The Camden Moth; part 4

img_1411

Isaac kicked the stone further up the path, he’d managed to bring this one all the way up from the stream.  It clicked and bounced along the tarmac which gave way to weeds at the edges of the path.  Turning round to check on Mac’s whereabouts, his feet scrunched the loose surface.  Where the hell was that dog.

‘Mac?…..C’mon! Maaac!’  he took a few steps back down the path but was loathe to walk the whole way back down the hill – their progress had been good today.  To the right he looked through the old chainlink fencing at the allotments.  They’d been there all his life, all thirteen years of it and rarely had he seen much activity.  The occasional old man wearing a flat cap and bending over to tend some row of young plants which all looked the same. ‘Maaaac!’  Nothing.  He whistled.

A little further down, the fencing bowed and had come away from the concrete posts.  The older kids had gained access, making a sort of den.   He saw discarded empty beer cans and cigarette butts pushed into the gashes in a tree stump where it had been taken down by the council and treated so it wouldn’t grow again.  Something then caught his eye.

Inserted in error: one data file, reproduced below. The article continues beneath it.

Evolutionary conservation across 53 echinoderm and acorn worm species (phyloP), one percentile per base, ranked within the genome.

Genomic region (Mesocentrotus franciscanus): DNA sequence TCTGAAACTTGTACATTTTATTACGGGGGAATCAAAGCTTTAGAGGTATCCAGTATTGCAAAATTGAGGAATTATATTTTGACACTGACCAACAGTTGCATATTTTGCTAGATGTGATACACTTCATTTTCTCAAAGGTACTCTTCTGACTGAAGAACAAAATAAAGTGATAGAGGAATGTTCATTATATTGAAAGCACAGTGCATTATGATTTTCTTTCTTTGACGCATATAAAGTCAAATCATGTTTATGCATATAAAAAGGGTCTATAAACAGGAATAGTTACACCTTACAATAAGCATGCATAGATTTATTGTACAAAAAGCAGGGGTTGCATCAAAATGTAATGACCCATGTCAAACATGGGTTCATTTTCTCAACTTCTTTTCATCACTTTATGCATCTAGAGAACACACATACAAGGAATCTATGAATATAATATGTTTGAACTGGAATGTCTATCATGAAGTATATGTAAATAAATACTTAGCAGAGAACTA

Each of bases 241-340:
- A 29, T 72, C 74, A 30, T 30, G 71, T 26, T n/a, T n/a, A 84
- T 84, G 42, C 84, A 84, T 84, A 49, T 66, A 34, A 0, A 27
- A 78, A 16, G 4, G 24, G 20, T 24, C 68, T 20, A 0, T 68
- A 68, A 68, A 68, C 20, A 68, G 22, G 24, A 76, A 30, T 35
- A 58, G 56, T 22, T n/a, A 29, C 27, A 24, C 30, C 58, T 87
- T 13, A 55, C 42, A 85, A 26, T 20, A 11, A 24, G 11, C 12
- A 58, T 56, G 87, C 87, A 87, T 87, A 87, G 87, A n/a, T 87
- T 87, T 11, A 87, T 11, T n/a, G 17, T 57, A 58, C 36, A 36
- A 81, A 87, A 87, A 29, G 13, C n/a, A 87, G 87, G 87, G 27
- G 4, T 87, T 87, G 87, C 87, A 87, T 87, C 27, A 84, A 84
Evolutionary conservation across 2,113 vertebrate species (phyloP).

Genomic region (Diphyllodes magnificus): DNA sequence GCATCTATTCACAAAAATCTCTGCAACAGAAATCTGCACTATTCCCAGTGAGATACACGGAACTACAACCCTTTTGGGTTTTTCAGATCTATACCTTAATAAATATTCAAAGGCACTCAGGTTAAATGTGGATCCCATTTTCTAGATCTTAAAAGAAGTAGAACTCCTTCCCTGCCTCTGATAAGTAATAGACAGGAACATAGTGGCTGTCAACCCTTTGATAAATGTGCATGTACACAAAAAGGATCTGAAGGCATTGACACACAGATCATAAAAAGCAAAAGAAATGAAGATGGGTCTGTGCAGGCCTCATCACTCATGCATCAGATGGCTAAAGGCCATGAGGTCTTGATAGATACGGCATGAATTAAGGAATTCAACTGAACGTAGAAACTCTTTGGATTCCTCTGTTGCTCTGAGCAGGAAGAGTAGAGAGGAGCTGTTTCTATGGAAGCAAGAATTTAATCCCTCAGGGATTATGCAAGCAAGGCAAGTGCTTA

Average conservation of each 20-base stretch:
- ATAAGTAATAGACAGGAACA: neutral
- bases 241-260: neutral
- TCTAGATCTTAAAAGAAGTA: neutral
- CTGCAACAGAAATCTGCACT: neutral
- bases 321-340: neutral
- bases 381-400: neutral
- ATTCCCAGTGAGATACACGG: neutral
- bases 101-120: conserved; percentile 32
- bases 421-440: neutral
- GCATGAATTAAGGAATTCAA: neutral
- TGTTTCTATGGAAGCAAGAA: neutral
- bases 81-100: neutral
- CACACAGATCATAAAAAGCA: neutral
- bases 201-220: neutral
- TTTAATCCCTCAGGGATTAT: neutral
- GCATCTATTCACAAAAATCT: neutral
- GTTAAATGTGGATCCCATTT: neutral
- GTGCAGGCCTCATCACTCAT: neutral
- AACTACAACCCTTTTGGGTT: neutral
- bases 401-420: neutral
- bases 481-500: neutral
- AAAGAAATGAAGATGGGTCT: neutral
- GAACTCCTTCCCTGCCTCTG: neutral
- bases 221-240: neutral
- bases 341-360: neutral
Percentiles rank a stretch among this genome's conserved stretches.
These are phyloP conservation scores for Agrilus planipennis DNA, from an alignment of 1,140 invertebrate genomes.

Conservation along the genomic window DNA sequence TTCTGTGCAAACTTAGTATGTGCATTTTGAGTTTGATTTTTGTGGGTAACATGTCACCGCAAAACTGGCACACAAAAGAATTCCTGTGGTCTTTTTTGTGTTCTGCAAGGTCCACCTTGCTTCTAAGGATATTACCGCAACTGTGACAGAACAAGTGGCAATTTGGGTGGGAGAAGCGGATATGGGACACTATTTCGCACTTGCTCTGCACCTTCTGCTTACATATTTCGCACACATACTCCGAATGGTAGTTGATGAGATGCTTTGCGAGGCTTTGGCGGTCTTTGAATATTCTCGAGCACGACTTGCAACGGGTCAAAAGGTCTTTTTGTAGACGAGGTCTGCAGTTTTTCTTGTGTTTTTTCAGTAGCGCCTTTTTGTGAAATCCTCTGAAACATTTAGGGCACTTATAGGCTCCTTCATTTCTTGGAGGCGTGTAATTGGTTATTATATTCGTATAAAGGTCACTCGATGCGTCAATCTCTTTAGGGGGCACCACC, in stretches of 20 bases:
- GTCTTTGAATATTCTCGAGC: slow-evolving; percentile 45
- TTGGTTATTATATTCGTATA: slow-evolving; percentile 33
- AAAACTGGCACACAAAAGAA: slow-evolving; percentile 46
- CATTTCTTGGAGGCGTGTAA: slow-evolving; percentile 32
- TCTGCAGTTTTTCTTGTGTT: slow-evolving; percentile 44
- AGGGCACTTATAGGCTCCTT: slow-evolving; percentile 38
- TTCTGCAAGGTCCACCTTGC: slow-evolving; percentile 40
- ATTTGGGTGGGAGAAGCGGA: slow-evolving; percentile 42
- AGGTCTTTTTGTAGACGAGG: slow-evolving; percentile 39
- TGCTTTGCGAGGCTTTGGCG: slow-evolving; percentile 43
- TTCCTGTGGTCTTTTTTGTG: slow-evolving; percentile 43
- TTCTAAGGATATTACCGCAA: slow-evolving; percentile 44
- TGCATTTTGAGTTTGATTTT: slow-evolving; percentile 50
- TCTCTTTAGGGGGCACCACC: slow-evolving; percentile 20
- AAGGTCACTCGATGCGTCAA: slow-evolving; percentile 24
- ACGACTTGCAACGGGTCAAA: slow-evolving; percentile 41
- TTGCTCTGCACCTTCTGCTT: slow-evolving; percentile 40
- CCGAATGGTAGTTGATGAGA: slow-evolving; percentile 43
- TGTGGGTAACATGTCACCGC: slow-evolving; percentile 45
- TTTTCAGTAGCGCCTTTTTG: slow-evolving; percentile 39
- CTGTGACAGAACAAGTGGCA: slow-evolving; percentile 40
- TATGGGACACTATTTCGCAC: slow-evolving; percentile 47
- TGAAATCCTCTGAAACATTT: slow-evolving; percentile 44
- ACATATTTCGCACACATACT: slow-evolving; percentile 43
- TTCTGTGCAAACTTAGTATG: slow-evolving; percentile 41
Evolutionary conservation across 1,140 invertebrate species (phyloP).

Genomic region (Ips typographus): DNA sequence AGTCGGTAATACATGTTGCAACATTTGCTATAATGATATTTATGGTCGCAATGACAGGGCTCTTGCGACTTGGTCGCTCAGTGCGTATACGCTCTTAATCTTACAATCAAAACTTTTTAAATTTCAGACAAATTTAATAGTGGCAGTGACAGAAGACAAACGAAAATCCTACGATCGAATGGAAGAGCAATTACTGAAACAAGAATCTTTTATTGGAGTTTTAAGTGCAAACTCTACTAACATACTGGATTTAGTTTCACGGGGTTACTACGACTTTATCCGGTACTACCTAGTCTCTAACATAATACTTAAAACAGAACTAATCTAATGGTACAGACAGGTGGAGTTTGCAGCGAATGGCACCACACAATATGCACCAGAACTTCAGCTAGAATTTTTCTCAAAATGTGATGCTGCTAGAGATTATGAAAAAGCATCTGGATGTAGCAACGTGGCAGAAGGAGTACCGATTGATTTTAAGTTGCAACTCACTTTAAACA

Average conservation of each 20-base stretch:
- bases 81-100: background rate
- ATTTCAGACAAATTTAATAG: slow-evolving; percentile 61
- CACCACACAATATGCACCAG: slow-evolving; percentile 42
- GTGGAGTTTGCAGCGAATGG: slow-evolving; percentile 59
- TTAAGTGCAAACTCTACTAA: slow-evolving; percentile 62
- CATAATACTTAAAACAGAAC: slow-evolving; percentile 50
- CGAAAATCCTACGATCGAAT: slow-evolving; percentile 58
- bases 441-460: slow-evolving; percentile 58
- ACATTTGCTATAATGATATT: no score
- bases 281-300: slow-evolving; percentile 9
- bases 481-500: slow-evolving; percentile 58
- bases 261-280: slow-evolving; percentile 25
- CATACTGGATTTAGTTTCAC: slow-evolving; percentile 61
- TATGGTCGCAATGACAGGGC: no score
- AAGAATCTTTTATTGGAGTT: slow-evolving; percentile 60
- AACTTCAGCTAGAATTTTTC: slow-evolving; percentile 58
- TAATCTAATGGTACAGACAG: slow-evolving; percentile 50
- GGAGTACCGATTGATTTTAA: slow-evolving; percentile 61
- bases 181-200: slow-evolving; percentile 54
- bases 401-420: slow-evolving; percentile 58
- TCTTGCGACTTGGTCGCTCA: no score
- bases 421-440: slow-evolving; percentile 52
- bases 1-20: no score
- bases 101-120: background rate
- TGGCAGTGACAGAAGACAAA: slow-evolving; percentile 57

‘Mac, you bugger.  Come here, now!’  the jack russell was digging at the edge of a small wooden shed furiously, like he did when he knew a rat was hiding tantalisingly close.  He ignored instructions at times like these, the hunter in him taking over.  Sometimes they’d had to throw cold water over him in the garden to get his attention.  Isaac squeezed through the fence and worked his way through large leaves of rhubarb plants and around sacks of horse poo.   Dishes full of stagnant water long forgotten now held eco systems and when he knocked one by mistake, the stench reached his nose quickly as the green gunk seeped onto the grass and a wave of mosquitoes lifted into the warm afternoon.  He reached down and grabbed the dog’s collar, ‘When I say come on, I mean it.’  it took Isaac’s persuasion ages before Mac stopped turning to face the way they had come.   Bloody rats…

(Read Part 5)